AUSTRALIA – For many, it has long been thought that there was little or no practice of witchcraft and folk magic during Australia’s colonial period. But a number of researchers across the country are uncovering more and more evidence that convicts and free settlers from Europe brought a number of their superstitions – particularly apotropaic symbols and customs – with them. The Tasmanian Magic Research Project
Launched in January 2018, the Tasmanian Magic Research Project was established to investigate and document physical evidence of “the material state of magic” throughout the state of Tasmania during the 19th century. The project is led by author, publisher, and historian Dr. Ian Evans, who has written numerous books on the history and conservation of old Australian houses. Evans is credited with contributing to the growth of the heritage movement that spread throughout Australia in the 1980s and was awarded the Medal of the Order of Australia in 2005 for service to the preservation of the country’s architectural heritage.
TWH – The NRA Institute for Legislative Action published an article in reaction to a documentary film titled the Binding that depicts modern Witches performing a binding spell inspired by Michael Hughes’ work. First reported on by The Wild Hunt, the film, which was produced and directed by Patrick Foust, features members of the Firefly House and includes author and activist David Salisbury. Foust told TWH that the inspiration for The Binding came when [he] saw news footage of Witches conducting a binding ritual on President Trump in February 2017. The NRA ILA reaction to the film was published June 15, and has since triggered a number of other media articles, including one in Fortune magazine and another at Raw Story. After the NRA writer discusses the film’s content, he or she reports that the organization “has not experienced any uptick in paranormal activity or supernatural suppression of [their] affairs.”
TWH — The goddess Brigid is not a jealous goddess – at least the Irish/Celtic goddess of poetry, healing and smith craft is not such a deity on Land and Legend, the latest album by the Australian band Spiral Dance. “I know Brigid’s walking with me when the wild flowers have come,” the Australian-born Adrienne Piggott sings on “Goddess of the Southern Land.” The lyrics continue with “and the wattle flowers into life the color of the sun. In misty mountain bush land the smell of eucalyptus after rain and bark fall signal that it’s time to celebrate Beltane.”
As the croaking drone of a didgeridoo and gentle djembe and guitar open the song which opens the CD, Piggott unveils a confession: despite remaining rooted to her ancestors in the British Isles and to Brigid, she is on a vision quest to discover and connect to a new goddess: the “rainbow serpent mother protector of the land” where Piggott lives in the Mount Lofty Ranges near Adelaide Hills in South Australia. The tone of Spiral Dance’s aptly-titled, mesmerizing ninth album is set from the start: connecting, or staying connected, to land and legend in the midst of an increasingly mobile global culture, in an age when a modern-day shaman’s dance is a mundane reality for so many humans who literally walk — or jet — between two worlds. It’s a topic of deep import for Pagans, polytheists and members of earth-based religions, especially those in the United States.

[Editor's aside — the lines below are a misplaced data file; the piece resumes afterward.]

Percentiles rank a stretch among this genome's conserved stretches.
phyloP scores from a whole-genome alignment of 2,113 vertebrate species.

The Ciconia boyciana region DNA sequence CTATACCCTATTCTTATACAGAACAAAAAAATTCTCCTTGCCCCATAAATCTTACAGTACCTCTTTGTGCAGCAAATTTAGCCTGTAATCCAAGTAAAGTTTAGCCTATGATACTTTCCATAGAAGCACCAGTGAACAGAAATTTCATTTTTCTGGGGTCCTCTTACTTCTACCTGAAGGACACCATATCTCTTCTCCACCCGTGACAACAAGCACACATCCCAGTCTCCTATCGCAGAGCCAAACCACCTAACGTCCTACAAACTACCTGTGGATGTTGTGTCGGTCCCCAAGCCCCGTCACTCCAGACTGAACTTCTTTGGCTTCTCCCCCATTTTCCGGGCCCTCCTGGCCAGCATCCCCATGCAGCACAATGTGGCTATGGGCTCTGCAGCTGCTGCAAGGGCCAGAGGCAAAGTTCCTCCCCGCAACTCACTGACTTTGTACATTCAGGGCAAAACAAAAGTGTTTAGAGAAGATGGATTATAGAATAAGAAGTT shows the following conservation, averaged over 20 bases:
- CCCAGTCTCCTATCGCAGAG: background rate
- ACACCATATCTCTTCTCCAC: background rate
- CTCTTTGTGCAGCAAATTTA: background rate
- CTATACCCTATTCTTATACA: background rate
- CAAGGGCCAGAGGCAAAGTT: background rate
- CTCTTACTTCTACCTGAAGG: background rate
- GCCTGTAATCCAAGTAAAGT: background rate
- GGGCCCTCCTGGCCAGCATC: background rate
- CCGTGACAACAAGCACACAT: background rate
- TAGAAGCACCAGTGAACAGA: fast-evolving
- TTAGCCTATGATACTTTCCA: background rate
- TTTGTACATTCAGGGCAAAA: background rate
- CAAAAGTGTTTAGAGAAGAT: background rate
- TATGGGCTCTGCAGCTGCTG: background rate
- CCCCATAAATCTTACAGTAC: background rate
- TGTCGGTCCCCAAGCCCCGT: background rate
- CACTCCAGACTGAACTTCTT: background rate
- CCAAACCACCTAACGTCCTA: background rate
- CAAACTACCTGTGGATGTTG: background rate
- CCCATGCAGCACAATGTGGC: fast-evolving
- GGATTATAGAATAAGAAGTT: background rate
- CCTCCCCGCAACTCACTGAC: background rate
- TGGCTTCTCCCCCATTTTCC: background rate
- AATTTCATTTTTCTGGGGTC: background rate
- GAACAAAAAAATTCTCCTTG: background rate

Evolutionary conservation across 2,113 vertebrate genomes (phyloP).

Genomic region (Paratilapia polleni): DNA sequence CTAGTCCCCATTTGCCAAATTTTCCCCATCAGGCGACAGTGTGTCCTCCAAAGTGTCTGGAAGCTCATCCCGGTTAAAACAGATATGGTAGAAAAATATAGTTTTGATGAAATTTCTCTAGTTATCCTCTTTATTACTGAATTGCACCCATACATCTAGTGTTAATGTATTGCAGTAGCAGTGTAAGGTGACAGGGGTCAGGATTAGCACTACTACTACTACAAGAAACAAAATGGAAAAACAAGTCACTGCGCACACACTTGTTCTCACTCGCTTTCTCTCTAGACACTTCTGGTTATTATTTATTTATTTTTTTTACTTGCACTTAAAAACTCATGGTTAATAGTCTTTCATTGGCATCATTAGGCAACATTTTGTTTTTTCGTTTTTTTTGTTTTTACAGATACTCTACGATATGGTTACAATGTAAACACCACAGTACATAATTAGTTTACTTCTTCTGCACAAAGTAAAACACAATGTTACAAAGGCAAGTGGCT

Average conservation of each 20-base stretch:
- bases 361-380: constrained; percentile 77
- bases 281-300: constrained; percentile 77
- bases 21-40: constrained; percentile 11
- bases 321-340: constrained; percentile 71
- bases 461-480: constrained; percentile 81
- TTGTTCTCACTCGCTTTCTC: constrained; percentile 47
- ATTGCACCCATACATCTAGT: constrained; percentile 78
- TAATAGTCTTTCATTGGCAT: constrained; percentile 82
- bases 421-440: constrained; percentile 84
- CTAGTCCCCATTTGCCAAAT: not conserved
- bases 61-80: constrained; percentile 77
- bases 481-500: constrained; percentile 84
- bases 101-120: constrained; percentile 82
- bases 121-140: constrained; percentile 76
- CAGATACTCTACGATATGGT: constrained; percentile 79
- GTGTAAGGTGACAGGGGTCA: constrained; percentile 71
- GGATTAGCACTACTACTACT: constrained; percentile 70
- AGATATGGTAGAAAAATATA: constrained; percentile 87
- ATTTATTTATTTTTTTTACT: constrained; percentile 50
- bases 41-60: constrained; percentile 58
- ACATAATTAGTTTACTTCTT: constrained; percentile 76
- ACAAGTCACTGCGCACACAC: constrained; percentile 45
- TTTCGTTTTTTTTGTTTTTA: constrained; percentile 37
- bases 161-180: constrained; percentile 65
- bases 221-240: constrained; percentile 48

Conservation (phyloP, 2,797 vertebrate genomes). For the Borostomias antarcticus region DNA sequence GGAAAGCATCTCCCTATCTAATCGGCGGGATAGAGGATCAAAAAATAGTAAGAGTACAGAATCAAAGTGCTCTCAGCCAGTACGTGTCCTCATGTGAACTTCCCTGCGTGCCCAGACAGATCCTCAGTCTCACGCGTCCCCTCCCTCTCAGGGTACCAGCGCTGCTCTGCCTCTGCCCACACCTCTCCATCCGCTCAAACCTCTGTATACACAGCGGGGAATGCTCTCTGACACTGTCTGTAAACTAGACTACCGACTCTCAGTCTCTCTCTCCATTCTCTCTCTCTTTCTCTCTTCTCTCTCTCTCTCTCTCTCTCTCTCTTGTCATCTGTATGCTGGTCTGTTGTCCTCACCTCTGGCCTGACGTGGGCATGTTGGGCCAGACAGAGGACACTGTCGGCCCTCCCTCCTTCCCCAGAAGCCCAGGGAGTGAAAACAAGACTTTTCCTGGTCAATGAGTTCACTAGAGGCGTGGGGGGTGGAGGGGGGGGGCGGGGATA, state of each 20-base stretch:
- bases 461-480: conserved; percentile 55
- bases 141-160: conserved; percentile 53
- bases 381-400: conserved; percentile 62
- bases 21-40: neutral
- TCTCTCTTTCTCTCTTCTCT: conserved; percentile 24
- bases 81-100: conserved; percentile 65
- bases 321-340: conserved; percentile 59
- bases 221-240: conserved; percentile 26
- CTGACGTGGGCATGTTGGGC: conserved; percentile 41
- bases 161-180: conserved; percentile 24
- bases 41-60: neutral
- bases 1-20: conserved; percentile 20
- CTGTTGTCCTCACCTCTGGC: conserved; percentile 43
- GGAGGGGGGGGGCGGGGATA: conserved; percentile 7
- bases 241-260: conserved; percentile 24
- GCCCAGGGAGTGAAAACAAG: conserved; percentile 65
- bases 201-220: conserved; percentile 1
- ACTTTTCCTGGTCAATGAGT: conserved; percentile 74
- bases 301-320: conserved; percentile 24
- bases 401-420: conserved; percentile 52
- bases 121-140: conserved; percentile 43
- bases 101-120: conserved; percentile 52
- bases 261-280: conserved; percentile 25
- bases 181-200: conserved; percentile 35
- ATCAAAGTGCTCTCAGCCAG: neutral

Queer Paganism in Australia today is multifaceted and vibrant with a large number of publicly active traditions, groups, and meetups that are queer oriented or queer inclusive. The most notable of these is Queer Pagan Men Australia. But what many contemporary Australian Pagans don’t know is that the country’s history of Paganism within the LGBT community goes back more than three decades and includes a home-grown queer magical tradition. Queer Pagan Men Australia
Queer Pagan Men Australia (QPMA) was founded by Ryan McLeod and Buck Agrios in 2012 with the mission of providing a safe space for men who love men to explore their spiritual beliefs, sacred sexuality, roles in community, and practice in the craft as queer men. In Alexandrian witchcraft, McLeod finds that his position is primarily a fertility focused one, However he also sees the importance of LGBT people having opportunities to connect with one another in Australia, and to share their unique experience and perspectives of Paganism.
AUSTRALIA — Druidry is on the rise. The 2011 census recorded an all-time high of 1048 followers of Druidry or Druidism in the country. That number is expected to be larger in the latest census data, which will be released in the coming year. In recent decades, OBOD and ADF groves have been springing up, along with individuals practicing more eclectic, non-denominational forms of the religion. Anecdotally, many of the statewide Pagan not-for-profit groups have also seen the interest in Druidry increase.